# Two conditions of existence for Lebesgue integral

1. Oct 16, 2014

### DavideGenoa

Dear friends, I read in Kolmogorov-Fomin's that the following property of measurable real or complex valued functions $\varphi,f$ defined on measure space $X$, proven in the text for $\mu(X)<\infty$ only, is also valid if $X=\bigcup_n X_n$ is not of finite measure, but it is the union of a countable sequence of measurable sets of finite measure $X_n$ (which we can suppose such that $X_1\subset X_2\subset ...$): if $\varphi$ is Lebesgue integrable on $X$ and $\forall x\in X\quad|f(x)|\leq\varphi(x)$ then $f$ is Lebesgue integrable on $X$.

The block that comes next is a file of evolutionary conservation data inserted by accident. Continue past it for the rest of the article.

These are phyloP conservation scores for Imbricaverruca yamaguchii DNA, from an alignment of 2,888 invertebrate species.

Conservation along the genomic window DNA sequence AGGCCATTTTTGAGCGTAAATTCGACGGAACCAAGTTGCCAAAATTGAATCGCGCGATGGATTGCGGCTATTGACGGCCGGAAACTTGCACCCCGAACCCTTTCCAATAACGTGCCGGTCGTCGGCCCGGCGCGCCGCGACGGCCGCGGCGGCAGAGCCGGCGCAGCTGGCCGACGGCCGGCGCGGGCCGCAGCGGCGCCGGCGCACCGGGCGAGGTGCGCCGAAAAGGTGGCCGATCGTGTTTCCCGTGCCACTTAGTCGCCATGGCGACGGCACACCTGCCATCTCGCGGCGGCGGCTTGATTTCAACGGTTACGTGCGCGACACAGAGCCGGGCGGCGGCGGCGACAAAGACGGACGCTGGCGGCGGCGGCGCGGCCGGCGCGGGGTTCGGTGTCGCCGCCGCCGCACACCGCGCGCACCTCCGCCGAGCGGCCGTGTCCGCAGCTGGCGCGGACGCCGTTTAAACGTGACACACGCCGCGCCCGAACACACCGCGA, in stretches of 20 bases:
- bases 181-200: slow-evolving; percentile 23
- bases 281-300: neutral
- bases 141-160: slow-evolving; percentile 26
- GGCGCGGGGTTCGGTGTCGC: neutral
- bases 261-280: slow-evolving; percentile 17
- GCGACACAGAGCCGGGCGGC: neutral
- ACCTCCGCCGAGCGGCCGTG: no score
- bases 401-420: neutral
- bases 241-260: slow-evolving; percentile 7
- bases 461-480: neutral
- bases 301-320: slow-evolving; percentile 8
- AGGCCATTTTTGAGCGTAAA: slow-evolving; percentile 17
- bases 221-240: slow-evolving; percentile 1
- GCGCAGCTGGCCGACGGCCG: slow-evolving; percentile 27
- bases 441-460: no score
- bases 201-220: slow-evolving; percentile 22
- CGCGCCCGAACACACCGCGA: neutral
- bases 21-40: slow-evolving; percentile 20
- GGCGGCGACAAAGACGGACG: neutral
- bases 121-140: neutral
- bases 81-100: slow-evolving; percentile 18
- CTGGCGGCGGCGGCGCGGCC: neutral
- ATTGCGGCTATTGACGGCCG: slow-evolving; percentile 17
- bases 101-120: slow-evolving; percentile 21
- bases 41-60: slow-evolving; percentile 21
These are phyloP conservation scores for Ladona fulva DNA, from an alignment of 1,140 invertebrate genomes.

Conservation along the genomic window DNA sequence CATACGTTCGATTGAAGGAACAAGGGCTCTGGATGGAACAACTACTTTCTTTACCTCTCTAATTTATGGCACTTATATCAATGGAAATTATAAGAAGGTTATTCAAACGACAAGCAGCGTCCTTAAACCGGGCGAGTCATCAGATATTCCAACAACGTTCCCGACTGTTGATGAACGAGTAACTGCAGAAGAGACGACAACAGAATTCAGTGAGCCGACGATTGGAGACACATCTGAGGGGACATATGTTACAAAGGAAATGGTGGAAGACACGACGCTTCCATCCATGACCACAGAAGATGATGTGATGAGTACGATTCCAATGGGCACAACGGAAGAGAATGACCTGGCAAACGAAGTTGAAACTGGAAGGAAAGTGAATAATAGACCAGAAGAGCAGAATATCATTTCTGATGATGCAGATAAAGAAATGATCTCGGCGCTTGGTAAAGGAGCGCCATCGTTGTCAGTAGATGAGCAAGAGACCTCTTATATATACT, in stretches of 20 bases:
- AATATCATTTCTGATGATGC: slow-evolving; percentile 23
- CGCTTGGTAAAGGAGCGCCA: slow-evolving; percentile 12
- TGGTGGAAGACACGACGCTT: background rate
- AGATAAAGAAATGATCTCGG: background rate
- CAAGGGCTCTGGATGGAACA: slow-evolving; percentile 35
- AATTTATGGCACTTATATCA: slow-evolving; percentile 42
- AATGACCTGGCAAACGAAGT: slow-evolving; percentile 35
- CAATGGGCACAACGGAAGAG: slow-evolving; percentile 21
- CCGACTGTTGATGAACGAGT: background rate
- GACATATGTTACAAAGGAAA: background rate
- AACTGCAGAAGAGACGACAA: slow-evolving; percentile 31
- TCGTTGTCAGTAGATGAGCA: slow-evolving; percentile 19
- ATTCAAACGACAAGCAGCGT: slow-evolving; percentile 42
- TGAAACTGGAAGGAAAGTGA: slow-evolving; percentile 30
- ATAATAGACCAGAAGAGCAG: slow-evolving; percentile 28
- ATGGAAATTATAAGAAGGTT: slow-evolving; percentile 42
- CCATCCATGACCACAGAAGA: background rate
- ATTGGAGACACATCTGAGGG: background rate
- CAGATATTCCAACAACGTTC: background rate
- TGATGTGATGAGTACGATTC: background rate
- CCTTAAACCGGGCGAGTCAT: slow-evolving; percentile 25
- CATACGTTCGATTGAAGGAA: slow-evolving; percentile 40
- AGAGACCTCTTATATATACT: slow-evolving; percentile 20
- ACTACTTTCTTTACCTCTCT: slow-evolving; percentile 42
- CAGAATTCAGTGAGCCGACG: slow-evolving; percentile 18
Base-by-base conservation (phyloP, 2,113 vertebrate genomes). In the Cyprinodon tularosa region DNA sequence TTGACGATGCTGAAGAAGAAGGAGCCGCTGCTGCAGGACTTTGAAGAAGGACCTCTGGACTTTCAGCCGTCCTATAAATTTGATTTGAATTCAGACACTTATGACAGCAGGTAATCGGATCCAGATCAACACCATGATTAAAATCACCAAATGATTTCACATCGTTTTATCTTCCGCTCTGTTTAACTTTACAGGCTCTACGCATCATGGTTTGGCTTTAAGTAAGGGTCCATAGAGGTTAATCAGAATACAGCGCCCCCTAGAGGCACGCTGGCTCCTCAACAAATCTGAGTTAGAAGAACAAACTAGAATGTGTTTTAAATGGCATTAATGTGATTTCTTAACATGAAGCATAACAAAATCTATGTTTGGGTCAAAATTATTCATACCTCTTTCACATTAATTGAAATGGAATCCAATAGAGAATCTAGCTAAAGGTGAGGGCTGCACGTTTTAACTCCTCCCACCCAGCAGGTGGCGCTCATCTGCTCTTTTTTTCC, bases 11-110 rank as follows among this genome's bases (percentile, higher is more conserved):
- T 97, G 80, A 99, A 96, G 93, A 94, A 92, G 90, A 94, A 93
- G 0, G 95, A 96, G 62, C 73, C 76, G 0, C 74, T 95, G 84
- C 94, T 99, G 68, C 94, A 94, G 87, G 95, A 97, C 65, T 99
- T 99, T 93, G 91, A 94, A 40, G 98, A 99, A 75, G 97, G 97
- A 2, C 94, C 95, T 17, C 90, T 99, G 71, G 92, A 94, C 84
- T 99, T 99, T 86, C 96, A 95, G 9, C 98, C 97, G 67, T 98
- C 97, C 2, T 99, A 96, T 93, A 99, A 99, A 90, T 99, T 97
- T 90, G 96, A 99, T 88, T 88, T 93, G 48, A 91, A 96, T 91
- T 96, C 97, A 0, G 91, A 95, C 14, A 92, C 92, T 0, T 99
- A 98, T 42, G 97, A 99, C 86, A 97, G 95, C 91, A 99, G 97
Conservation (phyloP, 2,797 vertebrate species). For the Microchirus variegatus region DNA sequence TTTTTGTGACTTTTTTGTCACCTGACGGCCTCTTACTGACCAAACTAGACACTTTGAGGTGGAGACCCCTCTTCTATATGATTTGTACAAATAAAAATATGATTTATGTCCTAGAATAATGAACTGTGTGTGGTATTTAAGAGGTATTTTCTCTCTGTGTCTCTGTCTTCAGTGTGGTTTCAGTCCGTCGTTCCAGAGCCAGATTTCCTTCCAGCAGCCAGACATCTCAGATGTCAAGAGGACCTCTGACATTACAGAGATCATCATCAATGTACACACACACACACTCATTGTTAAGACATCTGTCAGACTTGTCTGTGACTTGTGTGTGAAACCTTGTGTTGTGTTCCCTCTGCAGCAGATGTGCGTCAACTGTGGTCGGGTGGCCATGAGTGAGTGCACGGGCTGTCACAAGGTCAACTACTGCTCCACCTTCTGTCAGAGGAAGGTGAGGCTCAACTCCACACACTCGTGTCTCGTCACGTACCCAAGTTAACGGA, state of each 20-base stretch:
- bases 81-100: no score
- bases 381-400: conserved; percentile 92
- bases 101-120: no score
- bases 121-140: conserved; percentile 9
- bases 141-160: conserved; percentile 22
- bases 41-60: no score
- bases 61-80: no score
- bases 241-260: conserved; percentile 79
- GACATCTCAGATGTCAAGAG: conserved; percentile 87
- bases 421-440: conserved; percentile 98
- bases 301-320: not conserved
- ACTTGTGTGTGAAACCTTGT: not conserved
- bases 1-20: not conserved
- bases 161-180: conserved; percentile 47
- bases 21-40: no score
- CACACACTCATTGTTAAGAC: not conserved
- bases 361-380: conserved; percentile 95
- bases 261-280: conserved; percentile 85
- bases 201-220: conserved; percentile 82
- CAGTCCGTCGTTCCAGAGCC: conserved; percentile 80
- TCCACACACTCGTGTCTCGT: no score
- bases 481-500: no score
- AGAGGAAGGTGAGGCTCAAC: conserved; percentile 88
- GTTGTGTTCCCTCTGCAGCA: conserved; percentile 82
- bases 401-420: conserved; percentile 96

Given the http://librarum.org/book/10022/159 [Broken] of Lebesgue integral $\int_X g(x)d\mu:=\lim_n \int_{X_n}g(x)d\mu$ for such a measure space, I know, from the property above for $X_n$ such that $\mu(X_n)<\infty$, that if $\int_{X_n}\varphi(x)d\mu$ exists then $\int_{X_n}f(x)d\mu$ also exists, but how can we know that if $\lim_n\int_{X_n}\varphi(x)d\mu$ exists then $\lim_n\int_{X_n}f(x)d\mu$ exists?
$\infty$ thanks!

Last edited by a moderator: May 7, 2017
2. Oct 17, 2014

### mathman

I haven't worked out the details, but I suspect you should work with the integral of φ over Xm-Xn for m>n. This -> 0 as m and n become infinite. Since |f| ≤ φ, the integral of f over the same domain will also -> 0 under the same condition.

3. Oct 17, 2014

### DavideGenoa

Thank you so much!!!